Photo above: Flying low over the McClintoc mountain range, 25 miles south-west of Whitehorse YT, this USAF C-47 had participated in the S & R operations for the missing C-54 since weeks. In snow covered mountains, any crashed aircraft would be extremely hard to spot due to the camouflaging effects of fresh snow (see photo above). Flying lower than the previous days over the ridges and hoping to detect any debris, they suddenly entered an air pocket with the effect “as if the floor had dropped out from beneath us, We were caught and just couldn’t get out”, the 28-year-old pilot described later, trying to explain the sudden near-fatal sinking of the aircraft.
They bounced upon initial contact, struck again against the slope and slid to a stop while turning 90 degrees to the left. Regarding the huge boulders that were all around in the terrain ( see photo below), they were extremely lucky as most of the obstacles were covered in thick snow. The aircraft remained almost intact in its antics and slide over the slope. Only the radio operator was wounded by the incoming runaway propeller that penetrated the fuselage skin just behind the co-pilot’s seat. It was the sudden sinking that most likely saved his life.”I got halfway out of my seat when we hit. A propeller came into the fuselage and broke my leg. If I ‘d still been in my seat, it would have killed me”, he said. Another crew member had a chest injury, but the rest of the crew stepped out without injuries, a miracle by itself.
For more fabulous photos of this Yukon USAF crashed C-47, see also my first blog about this incident: Vol.1 of the Yukon Crash site with dramatic pics. It was so far the best-visited Blog that I made in the first year of my online Blog writing, published on the walls of multiple Facebook groups and on US-based ” War History Online” Magazine.
This Vol. II gives more details and more fabulous photos of that epic crash, probably one of the luckiest crashes in the rich 80 years long DC-3 history.
The dramatic photo above is made by my friend Felix Stadler, who made all alone a most adventurous 5-day hike to this almost magical crash site and met the Grizzly and early snow storms on his way up from Whitehorse.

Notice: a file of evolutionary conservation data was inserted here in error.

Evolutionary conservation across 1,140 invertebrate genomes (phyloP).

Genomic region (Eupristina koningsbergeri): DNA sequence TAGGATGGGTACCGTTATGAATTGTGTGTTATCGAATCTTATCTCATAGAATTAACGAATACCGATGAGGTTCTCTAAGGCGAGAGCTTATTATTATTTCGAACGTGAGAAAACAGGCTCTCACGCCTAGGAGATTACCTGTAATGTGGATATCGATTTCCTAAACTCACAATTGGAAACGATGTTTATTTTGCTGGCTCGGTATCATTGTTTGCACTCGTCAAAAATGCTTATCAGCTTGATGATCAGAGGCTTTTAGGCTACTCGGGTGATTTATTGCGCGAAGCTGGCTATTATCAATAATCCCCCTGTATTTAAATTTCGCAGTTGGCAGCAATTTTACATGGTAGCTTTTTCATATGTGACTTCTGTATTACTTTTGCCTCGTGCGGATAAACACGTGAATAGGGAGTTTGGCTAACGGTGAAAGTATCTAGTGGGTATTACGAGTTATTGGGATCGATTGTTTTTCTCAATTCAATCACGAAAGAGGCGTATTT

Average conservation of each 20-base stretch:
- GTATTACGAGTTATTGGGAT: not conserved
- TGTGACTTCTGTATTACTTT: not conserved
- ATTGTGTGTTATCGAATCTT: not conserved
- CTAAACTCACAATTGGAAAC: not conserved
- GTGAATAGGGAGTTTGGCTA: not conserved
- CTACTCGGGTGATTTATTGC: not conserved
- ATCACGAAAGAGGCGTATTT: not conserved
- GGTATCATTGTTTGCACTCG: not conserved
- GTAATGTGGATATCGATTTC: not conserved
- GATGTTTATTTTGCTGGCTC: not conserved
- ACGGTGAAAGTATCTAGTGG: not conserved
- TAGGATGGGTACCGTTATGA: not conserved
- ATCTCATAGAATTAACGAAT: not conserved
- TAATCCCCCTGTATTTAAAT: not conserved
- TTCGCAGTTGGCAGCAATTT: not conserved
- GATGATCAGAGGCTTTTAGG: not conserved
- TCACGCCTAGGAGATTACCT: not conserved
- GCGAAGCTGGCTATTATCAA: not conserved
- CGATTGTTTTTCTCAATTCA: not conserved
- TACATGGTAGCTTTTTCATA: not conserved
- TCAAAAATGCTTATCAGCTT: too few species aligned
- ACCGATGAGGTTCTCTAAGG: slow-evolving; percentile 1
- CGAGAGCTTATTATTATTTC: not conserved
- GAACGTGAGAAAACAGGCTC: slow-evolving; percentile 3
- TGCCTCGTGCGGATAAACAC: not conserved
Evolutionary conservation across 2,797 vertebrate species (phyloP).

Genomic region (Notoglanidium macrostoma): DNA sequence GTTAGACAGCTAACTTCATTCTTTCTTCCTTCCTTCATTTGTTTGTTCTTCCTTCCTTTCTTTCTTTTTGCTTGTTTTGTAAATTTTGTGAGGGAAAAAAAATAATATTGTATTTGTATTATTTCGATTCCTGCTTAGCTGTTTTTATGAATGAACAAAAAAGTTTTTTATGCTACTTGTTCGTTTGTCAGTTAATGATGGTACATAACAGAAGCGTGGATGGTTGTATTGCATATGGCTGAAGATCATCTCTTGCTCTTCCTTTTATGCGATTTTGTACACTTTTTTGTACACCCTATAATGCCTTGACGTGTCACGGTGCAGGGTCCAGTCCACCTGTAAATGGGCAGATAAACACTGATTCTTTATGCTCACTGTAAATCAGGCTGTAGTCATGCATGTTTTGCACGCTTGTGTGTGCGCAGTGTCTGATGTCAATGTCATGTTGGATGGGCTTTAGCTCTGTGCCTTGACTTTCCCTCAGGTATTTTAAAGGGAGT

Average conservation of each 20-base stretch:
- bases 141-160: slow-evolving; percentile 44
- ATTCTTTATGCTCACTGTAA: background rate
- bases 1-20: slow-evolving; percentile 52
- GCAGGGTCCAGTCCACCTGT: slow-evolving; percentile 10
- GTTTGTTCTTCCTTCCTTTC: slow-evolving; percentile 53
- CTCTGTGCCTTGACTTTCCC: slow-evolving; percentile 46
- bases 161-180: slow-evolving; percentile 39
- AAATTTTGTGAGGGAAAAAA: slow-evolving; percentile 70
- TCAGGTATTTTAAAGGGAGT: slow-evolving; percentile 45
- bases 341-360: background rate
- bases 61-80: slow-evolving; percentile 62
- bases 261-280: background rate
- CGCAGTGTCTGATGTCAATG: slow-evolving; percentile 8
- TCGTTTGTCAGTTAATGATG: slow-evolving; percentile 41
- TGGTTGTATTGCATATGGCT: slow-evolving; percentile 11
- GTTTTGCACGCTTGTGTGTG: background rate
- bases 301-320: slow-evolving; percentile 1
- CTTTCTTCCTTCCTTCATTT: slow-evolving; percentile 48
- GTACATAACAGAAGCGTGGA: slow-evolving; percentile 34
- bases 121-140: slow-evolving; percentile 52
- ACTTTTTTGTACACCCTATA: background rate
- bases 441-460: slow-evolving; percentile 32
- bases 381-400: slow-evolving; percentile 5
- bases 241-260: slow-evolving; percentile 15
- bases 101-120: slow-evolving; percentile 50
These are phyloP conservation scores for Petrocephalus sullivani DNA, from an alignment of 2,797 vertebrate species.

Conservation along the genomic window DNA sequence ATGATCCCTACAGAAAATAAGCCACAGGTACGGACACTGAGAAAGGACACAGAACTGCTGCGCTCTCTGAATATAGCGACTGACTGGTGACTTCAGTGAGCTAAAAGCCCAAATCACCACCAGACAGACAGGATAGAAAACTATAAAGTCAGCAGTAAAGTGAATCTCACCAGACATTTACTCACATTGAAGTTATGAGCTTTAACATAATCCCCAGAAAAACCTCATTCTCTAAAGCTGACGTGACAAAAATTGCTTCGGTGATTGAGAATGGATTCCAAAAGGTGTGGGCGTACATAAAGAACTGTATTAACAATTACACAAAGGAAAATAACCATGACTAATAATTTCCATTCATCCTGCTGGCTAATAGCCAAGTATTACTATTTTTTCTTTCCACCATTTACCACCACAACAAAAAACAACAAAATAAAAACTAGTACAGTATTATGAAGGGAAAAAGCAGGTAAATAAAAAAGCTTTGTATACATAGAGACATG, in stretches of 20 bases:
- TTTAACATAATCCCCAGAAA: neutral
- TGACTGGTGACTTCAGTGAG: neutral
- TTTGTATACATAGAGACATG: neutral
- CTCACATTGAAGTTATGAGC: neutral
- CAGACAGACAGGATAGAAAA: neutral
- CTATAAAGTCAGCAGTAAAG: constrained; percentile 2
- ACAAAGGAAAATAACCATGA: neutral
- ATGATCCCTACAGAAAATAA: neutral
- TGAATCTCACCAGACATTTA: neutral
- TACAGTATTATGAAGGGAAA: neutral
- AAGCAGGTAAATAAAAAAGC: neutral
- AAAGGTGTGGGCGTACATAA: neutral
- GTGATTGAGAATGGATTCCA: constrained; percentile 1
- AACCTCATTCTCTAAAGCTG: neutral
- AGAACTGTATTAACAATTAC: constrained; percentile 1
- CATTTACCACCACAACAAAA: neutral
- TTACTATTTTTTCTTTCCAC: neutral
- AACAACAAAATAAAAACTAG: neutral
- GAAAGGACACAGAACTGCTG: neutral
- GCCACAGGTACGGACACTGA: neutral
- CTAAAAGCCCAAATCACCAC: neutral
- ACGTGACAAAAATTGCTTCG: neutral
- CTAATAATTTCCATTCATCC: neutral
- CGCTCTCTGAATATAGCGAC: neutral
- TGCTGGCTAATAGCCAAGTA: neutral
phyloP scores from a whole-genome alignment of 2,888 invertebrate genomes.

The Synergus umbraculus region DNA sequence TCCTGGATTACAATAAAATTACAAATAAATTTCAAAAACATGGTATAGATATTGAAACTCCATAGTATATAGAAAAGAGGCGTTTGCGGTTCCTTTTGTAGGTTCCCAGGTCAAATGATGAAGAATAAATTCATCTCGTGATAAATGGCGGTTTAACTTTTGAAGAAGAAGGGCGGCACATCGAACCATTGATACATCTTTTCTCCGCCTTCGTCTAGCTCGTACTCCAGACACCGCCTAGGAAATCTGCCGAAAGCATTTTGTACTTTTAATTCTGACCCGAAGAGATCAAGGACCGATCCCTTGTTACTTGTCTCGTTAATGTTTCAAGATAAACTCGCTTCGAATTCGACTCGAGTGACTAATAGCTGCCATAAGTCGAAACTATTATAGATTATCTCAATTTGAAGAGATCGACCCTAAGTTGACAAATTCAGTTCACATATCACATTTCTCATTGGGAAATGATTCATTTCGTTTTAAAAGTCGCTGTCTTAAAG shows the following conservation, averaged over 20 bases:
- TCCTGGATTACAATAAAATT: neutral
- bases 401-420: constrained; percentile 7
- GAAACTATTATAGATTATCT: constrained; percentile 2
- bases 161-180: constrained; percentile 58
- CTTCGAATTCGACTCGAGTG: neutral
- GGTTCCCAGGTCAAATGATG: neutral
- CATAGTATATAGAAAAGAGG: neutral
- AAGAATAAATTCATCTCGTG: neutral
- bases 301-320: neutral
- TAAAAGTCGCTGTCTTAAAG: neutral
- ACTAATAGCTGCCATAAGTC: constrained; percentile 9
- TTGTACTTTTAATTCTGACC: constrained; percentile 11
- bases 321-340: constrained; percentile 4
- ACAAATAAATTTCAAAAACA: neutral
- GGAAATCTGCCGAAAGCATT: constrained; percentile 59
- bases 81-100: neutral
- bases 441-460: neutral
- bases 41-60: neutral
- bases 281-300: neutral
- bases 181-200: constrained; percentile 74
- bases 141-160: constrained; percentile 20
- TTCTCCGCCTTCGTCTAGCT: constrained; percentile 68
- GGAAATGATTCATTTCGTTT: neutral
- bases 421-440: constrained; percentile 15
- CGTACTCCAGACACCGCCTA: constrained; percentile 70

I visited the crash site some years earlier and went there (in more comfort) by helicopter from Haines Junction, next to the Kluane National Park. I describe my trip to this place in my book The Dakota Hunter ( see below) and compared the wreck with that of the Titanic, an untouchable relic. It is a monument out there, an almost intact time capsule that exists since 1950, in a surrounding and a material state as I have never seen with any other crashed aircraft.
This is a magical place, like an Inca Graveyard that I once visited in the High Andes in Peru with a similar bizarre game of breaking light and sudden dark, caused by the eternal battle of storm clouds and sun rays in high mountains. In Peru, we found the grave of a young girl, mummified, here in the Yukon I found the grave of a C-47/ Dakota, mummified! For more of Felix’ fabulous photos, see also my first blog Vol. I and his harrowing hike report with more photos Felix Hike to the Crash site
Photo above: By sheer coincidence, another USAF C-53 Skytrooper was involved in an almost similar accident on 18 November 1946. It took place in the Swiss Alps with an aircraft that came from Vienna, Austria and was on its way to Pisa, Italy. The aircraft collided with the Gauli Glacier in poor visibility in which the pilots became disoriented. As you can see in the photo, there was relatively low damage on the aircraft and there were no fatalities.
The lost plane was spotted in the Alps by an RAF Lancaster and by a B-29 Super Fortress that flew at 16.000 feet over the glacier! On 23 November at 2:20 PM, two Swiss soldiers on ski reached the stricken aircraft and its passengers after a 13-hour ascent, but as it was too late for a descent on the same day. It was decided to wait at the wreck overnight, enduring temperatures of 5 °F (−15 °C). The next day, everybody descended towards the Alpine Club Gauli hut at 7,234 ft (2,205 m). At 10.20 AM, 2 Swiss Air Force pilots managed to land two Fieseler Storch aircraft on the glacier beside the rescuers, and with eight flights, everybody was flown to safety. (Note: that same type of aircraft had been used in the spectacular escape of the Italian dictator Mussolini from the Gran Sasso Mountain Ski Resort, Italy in September 1943, ordered by Hitler and executed by German SS Troopers!) (sources: Wikipedia)
What you see on the photo above, it must have been a similar scene with the rescue of the Yukon crashed C-47. Heavy snow covering a slightly inclined slope side which has played the role of an effective natural airbag. That clearly helped the crew in the survival of the initial impact inflicted by the terrain collision.
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Photo above: current cabin interior of the stricken Yukon C-47. Over the years, the site has been visited by a limited number of curious people and by pros that came for recovering of the useful parts. As I stepped inside, the floor was very slippery from the hydraulic oil, still everywhere. Under the floor plating, partly removed, I found a canvas military boot.( Photo Felix Stadler).
In the case of the Yukon C-47 crash, things were a bit more complicated. The aircraft’s tanks had been broken open on impact and all was soaked with petrol but luckily, there was no fire. The crew had to spend the first night inside the smelly cabin (smoking inside was not allowed and we must presume that no one would have had the guts to challenge that order). It gave the shattered crew a welcome refuge to counter the cold with temperatures around 30 degrees below zero. The stricken aircraft was spotted by another Dakota Search plane. Soon foods, sleeping bags and a walkie-talkie were dropped to the survivors, who would have to spend 3 days on the desolate mountain before being rescued by a helicopter.